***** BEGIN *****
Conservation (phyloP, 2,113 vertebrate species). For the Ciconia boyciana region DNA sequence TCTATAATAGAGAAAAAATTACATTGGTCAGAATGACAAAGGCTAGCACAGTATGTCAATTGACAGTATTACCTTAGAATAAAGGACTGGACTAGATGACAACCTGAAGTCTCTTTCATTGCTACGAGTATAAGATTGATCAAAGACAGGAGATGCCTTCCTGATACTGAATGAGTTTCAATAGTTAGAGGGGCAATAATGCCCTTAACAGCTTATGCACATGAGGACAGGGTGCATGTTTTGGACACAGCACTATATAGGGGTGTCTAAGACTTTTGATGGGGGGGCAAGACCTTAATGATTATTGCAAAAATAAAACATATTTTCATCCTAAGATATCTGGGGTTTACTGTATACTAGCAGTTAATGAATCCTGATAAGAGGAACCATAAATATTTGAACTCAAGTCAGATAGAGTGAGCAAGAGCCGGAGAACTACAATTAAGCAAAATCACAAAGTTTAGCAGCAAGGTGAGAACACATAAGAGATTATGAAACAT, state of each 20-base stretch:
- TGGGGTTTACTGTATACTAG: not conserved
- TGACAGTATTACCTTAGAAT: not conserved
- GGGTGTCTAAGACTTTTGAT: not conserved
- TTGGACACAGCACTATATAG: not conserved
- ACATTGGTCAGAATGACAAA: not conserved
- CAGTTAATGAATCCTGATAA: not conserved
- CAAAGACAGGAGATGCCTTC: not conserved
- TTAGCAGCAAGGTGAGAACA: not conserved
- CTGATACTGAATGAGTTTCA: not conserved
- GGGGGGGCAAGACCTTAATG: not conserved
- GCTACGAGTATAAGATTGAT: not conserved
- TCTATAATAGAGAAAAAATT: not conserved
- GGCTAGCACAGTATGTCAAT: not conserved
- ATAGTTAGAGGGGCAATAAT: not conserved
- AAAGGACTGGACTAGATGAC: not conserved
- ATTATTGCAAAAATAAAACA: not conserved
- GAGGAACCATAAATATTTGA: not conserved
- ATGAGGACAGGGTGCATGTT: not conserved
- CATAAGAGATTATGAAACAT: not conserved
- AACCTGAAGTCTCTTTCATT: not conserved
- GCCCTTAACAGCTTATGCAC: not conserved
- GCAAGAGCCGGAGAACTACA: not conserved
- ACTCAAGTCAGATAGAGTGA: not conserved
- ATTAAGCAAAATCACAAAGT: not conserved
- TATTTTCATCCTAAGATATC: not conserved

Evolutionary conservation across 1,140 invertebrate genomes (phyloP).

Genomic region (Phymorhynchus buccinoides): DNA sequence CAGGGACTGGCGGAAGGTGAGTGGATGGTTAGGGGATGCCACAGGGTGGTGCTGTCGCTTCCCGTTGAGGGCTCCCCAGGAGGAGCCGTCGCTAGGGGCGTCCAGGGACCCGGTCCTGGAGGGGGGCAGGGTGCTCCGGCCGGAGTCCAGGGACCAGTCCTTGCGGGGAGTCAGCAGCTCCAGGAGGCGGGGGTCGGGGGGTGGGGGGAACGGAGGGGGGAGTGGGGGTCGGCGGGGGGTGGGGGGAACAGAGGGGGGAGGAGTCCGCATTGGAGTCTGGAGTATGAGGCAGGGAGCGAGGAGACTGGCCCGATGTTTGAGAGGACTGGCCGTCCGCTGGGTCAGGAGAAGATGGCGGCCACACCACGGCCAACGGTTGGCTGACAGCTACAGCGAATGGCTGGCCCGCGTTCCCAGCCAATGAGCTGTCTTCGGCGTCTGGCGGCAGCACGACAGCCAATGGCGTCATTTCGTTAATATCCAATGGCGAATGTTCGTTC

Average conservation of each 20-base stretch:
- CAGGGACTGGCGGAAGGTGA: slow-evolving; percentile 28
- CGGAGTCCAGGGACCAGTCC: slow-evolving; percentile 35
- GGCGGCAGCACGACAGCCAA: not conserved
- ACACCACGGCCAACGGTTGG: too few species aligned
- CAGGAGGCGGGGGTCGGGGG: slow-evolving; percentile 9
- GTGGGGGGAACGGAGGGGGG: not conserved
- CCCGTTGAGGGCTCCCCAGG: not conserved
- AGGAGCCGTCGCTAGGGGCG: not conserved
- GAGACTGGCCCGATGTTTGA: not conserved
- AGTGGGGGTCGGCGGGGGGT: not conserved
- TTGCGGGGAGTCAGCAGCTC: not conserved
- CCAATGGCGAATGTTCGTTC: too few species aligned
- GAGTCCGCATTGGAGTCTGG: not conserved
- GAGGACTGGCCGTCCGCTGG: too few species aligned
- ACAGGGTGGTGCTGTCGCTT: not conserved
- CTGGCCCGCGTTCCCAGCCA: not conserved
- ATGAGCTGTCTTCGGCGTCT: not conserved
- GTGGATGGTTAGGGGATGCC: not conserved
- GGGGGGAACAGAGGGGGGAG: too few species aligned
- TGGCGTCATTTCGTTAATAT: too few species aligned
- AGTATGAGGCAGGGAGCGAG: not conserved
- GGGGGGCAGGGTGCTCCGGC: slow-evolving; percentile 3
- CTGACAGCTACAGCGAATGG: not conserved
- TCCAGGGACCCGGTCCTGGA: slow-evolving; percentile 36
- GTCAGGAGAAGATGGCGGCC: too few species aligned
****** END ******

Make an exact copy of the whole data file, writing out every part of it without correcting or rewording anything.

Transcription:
Conservation (phyloP, 2,113 vertebrate species). For the Ciconia boyciana region DNA sequence TCTATAATAGAGAAAAAATTACATTGGTCAGAATGACAAAGGCTAGCACAGTATGTCAATTGACAGTATTACCTTAGAATAAAGGACTGGACTAGATGACAACCTGAAGTCTCTTTCATTGCTACGAGTATAAGATTGATCAAAGACAGGAGATGCCTTCCTGATACTGAATGAGTTTCAATAGTTAGAGGGGCAATAATGCCCTTAACAGCTTATGCACATGAGGACAGGGTGCATGTTTTGGACACAGCACTATATAGGGGTGTCTAAGACTTTTGATGGGGGGGCAAGACCTTAATGATTATTGCAAAAATAAAACATATTTTCATCCTAAGATATCTGGGGTTTACTGTATACTAGCAGTTAATGAATCCTGATAAGAGGAACCATAAATATTTGAACTCAAGTCAGATAGAGTGAGCAAGAGCCGGAGAACTACAATTAAGCAAAATCACAAAGTTTAGCAGCAAGGTGAGAACACATAAGAGATTATGAAACAT, state of each 20-base stretch:
- TGGGGTTTACTGTATACTAG: not conserved
- TGACAGTATTACCTTAGAAT: not conserved
- GGGTGTCTAAGACTTTTGAT: not conserved
- TTGGACACAGCACTATATAG: not conserved
- ACATTGGTCAGAATGACAAA: not conserved
- CAGTTAATGAATCCTGATAA: not conserved
- CAAAGACAGGAGATGCCTTC: not conserved
- TTAGCAGCAAGGTGAGAACA: not conserved
- CTGATACTGAATGAGTTTCA: not conserved
- GGGGGGGCAAGACCTTAATG: not conserved
- GCTACGAGTATAAGATTGAT: not conserved
- TCTATAATAGAGAAAAAATT: not conserved
- GGCTAGCACAGTATGTCAAT: not conserved
- ATAGTTAGAGGGGCAATAAT: not conserved
- AAAGGACTGGACTAGATGAC: not conserved
- ATTATTGCAAAAATAAAACA: not conserved
- GAGGAACCATAAATATTTGA: not conserved
- ATGAGGACAGGGTGCATGTT: not conserved
- CATAAGAGATTATGAAACAT: not conserved
- AACCTGAAGTCTCTTTCATT: not conserved
- GCCCTTAACAGCTTATGCAC: not conserved
- GCAAGAGCCGGAGAACTACA: not conserved
- ACTCAAGTCAGATAGAGTGA: not conserved
- ATTAAGCAAAATCACAAAGT: not conserved
- TATTTTCATCCTAAGATATC: not conserved

Evolutionary conservation across 1,140 invertebrate genomes (phyloP).

Genomic region (Phymorhynchus buccinoides): DNA sequence CAGGGACTGGCGGAAGGTGAGTGGATGGTTAGGGGATGCCACAGGGTGGTGCTGTCGCTTCCCGTTGAGGGCTCCCCAGGAGGAGCCGTCGCTAGGGGCGTCCAGGGACCCGGTCCTGGAGGGGGGCAGGGTGCTCCGGCCGGAGTCCAGGGACCAGTCCTTGCGGGGAGTCAGCAGCTCCAGGAGGCGGGGGTCGGGGGGTGGGGGGAACGGAGGGGGGAGTGGGGGTCGGCGGGGGGTGGGGGGAACAGAGGGGGGAGGAGTCCGCATTGGAGTCTGGAGTATGAGGCAGGGAGCGAGGAGACTGGCCCGATGTTTGAGAGGACTGGCCGTCCGCTGGGTCAGGAGAAGATGGCGGCCACACCACGGCCAACGGTTGGCTGACAGCTACAGCGAATGGCTGGCCCGCGTTCCCAGCCAATGAGCTGTCTTCGGCGTCTGGCGGCAGCACGACAGCCAATGGCGTCATTTCGTTAATATCCAATGGCGAATGTTCGTTC

Average conservation of each 20-base stretch:
- CAGGGACTGGCGGAAGGTGA: slow-evolving; percentile 28
- CGGAGTCCAGGGACCAGTCC: slow-evolving; percentile 35
- GGCGGCAGCACGACAGCCAA: not conserved
- ACACCACGGCCAACGGTTGG: too few species aligned
- CAGGAGGCGGGGGTCGGGGG: slow-evolving; percentile 9
- GTGGGGGGAACGGAGGGGGG: not conserved
- CCCGTTGAGGGCTCCCCAGG: not conserved
- AGGAGCCGTCGCTAGGGGCG: not conserved
- GAGACTGGCCCGATGTTTGA: not conserved
- AGTGGGGGTCGGCGGGGGGT: not conserved
- TTGCGGGGAGTCAGCAGCTC: not conserved
- CCAATGGCGAATGTTCGTTC: too few species aligned
- GAGTCCGCATTGGAGTCTGG: not conserved
- GAGGACTGGCCGTCCGCTGG: too few species aligned
- ACAGGGTGGTGCTGTCGCTT: not conserved
- CTGGCCCGCGTTCCCAGCCA: not conserved
- ATGAGCTGTCTTCGGCGTCT: not conserved
- GTGGATGGTTAGGGGATGCC: not conserved
- GGGGGGAACAGAGGGGGGAG: too few species aligned
- TGGCGTCATTTCGTTAATAT: too few species aligned
- AGTATGAGGCAGGGAGCGAG: not conserved
- GGGGGGCAGGGTGCTCCGGC: slow-evolving; percentile 3
- CTGACAGCTACAGCGAATGG: not conserved
- TCCAGGGACCCGGTCCTGGA: slow-evolving; percentile 36
- GTCAGGAGAAGATGGCGGCC: too few species aligned